Back in the past you’d have to brave wolves, bears, or wild pigs to collect the firewood you’d huddle around after spending who knows how long trying to get it lit, plant seeds months before and pray that the gods don’t send aphids, gophers, or locust to ruin all your hard work and if you were lucky enough to get a bit of meat it’s because you hunted, killed, and butchered it, hope those same gods don’t decide you earned a finger cut infection, and if you need to go down to the river to bathe bring guards, especially if you’re a woman, lest a raiding party from Clan Calder take you away.
This is nominally a post about macaroni and cheese. I was making just that while thinking how Thomas Jefferson was a big fan of the dish. He had a pasta machine sent from Naples to Paris and from there on to Monticello. It was a hell of an ordeal to make compared to now. He needed “a particular sort of flour called Semola” to make the paste which went into box ABC and was pressed through holes by screw DEF which was turned by inserting a key into hole K that went through part F and eventually he started importing dried pasta from Sicily because there was a wooden frame LLM which implies parts G,H,I, and J assuming that labels stop at M. This makes I,K,E, and A look like child’s play.
Now we swing by the nearest market, buy a blue box, boil some water, and stir. It’s easy. If you like to cook it’s maddeningly easy.
I’m rarely satisfied messing up a single pan so the following mac and cheese recipe suits me fine. It’s fun and not nearly so hard as all the slots and screwing and wishing that somebody had invented a phone so you could call Italy that Jefferson’s way requires but it is an older method. Think of it like modern camping. Spend some time doing things the way they had to do them way back in Eisenhower days. It’s invigorating; puts you back in touch with a pre-credit card era when power steering was a thing of fanciful stories and an Ampex VRT-1000 VCR could be yours for a mere $50,000. Once you try it, you’ll have trouble going back to the ease of the box. Sorry about that. Things were so much simpler now.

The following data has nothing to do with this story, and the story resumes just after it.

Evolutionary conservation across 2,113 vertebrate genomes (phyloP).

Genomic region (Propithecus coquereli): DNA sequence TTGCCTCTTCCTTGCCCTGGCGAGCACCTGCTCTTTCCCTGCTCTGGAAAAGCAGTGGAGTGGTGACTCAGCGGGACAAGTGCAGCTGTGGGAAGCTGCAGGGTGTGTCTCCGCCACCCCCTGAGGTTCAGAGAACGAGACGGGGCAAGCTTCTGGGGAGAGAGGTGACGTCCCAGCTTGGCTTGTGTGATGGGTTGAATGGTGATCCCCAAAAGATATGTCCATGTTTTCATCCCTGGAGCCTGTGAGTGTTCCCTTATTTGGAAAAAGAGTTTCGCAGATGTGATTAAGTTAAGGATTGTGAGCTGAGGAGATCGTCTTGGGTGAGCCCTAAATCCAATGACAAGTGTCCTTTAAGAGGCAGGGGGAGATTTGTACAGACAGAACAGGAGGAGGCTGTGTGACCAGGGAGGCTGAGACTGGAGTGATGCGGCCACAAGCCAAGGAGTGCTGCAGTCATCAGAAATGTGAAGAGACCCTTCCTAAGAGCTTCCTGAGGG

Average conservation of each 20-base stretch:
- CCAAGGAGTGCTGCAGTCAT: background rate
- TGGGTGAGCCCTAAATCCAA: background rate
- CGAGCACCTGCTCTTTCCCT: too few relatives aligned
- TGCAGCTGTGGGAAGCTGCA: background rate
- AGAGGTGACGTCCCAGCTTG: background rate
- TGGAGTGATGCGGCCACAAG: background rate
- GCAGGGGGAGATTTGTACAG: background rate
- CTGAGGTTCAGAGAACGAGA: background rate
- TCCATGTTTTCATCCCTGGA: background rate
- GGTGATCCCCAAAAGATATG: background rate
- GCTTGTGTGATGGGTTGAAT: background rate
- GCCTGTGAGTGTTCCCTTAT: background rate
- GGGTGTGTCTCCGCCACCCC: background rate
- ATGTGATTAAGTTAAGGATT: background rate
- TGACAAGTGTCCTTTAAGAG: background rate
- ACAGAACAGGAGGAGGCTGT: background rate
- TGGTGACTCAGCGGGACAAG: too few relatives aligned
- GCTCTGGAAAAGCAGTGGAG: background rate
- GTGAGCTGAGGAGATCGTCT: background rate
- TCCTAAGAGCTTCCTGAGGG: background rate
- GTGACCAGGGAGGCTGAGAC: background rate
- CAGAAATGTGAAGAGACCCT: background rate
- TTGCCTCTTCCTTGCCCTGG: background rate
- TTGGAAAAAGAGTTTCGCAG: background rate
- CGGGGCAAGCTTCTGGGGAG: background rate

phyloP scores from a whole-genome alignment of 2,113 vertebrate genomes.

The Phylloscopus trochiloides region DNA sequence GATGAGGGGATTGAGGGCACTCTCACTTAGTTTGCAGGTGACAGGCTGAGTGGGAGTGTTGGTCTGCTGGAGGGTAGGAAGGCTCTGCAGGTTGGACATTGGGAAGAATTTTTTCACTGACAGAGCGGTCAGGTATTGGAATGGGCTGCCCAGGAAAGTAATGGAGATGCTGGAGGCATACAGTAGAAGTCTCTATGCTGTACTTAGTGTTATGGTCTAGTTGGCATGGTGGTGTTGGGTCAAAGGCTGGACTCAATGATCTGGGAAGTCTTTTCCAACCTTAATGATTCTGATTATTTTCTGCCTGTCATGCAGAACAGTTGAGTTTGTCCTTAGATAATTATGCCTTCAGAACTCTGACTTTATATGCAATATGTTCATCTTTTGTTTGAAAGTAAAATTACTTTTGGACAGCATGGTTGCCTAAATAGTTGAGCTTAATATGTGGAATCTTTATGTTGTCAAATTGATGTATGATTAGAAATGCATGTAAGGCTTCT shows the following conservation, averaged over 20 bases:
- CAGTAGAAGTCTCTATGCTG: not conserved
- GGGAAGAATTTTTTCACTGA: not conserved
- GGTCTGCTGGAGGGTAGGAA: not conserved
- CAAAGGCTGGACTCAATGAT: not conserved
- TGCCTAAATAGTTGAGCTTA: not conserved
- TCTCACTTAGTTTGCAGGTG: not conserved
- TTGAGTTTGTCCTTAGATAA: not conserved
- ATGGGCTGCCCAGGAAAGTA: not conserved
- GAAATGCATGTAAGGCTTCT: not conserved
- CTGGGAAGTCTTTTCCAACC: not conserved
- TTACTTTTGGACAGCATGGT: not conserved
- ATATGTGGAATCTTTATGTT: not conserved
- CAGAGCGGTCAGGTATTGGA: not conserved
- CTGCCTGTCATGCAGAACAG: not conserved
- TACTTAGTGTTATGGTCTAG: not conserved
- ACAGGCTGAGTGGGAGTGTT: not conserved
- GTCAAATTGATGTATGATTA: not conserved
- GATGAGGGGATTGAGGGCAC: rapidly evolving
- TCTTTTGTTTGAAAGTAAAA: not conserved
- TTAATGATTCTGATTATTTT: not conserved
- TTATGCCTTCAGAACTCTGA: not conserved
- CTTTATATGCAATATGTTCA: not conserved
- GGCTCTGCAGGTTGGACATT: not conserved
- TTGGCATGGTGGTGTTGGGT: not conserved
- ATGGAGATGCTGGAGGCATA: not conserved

Mac & Cheese
- 1lb dried macaroni or penne
- 8 oz sharp cheddar, grated
- 3 tbsps unsalted butter
- 3 tbsps all purpose flour
- whole milk as needed
- cayenne pepper, optional
- salt to taste
Start by making a roux. Put the butter and flour in a saucepan over medium heat and stir, mixing the two together as the butter melts.
When the mixture starts to look like wet sand add a few glugs of milk and stir.
It’ll get smooth and then clumpy. When the mixture starts to clump, add more milk.
Do it again and again until while smooth it’s just thick enough to coat the back of a metal spoon. Congratulations. You’ve made Béchamel, one of the five mother sauces of classic French cooking.
Reduce to a medium low heat and start stirring in the cheese little by little until it’s all in and the sauce is smooth. Now you have taken a basic Béchamel and made a Mornay sauce.
Salt to taste and remove from heat.
I like to add a little powdered cayenne or Tabasco. Up to you.
Cook the macaroni in salted water as directed, drain, and then combine with the Mornay. If the sauce sat long enough to cool give it a minute over low heat before combining. You may have to stir in a splash of milk if it got too thick.
This mac & cheese is great on it’s own or as a side and clean up is awful. Seriously, that cheese sauce is going to make its claim as a permanent feature on the walls of your pans. Soaking makes it easier, but not by much. Sorry, but as the best chefs know you have to suffer for your craft.